Burning ★★★★

This was the third Lee Chang-dong film I've seen (after Secret Sunshine and Oasis) and my first impression was that it was his most conventional. But having seen it to the end and having slept on it, I don't think it's really "conventional" at all. The only thing that I would define as such is the lush cinematography, but even that is very unorthodox, with its superb long takes and unusual long shots.

A major part of this film's plot happens off-screen, and is only implied or hinted at by the film itself. What is shown is a slow, atmospheric burn, which builds up tension, character, and, most importantly in my mind, symbolism.

I think there is an incredible richness to be gained from reading in between the lines of Burning. Not everything is as it seems. Also, Chang-dongs social and political commentary is very subtle and leaves space for viewers to make up their own minds about the issues being explored. Theres stuff about new wealth, Western influences, and the role of history in present-day life. Its a film thats probably worth revisiting.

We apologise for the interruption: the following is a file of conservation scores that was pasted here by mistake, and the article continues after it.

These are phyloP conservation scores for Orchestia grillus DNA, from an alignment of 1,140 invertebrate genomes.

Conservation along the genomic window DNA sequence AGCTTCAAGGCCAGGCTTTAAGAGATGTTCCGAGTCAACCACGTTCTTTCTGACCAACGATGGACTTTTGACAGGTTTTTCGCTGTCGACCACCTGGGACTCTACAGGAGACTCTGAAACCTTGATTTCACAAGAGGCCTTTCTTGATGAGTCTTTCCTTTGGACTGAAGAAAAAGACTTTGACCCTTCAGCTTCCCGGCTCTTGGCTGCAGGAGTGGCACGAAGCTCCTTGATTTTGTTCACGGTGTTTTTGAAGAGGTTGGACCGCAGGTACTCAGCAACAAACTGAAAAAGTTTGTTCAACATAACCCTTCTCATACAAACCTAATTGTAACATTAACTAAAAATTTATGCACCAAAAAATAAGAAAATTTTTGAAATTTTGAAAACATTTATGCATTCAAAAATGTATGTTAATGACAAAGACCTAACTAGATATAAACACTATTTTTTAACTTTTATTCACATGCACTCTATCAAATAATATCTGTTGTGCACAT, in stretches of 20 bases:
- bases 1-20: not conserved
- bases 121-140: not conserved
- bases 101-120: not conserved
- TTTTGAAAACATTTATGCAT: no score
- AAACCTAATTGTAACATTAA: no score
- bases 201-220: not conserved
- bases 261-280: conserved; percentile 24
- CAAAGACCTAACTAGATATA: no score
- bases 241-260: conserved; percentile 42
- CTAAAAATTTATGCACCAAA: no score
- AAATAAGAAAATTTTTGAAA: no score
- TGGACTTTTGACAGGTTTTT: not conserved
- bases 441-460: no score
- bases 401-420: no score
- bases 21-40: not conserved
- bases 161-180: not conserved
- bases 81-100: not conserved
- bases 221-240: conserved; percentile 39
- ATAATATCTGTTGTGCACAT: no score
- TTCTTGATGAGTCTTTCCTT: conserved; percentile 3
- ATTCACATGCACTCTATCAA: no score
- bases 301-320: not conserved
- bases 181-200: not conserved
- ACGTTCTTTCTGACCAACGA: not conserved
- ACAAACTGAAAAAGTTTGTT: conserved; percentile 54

Only downside is that this two-hour movie felt like three, but even thats got its perks.

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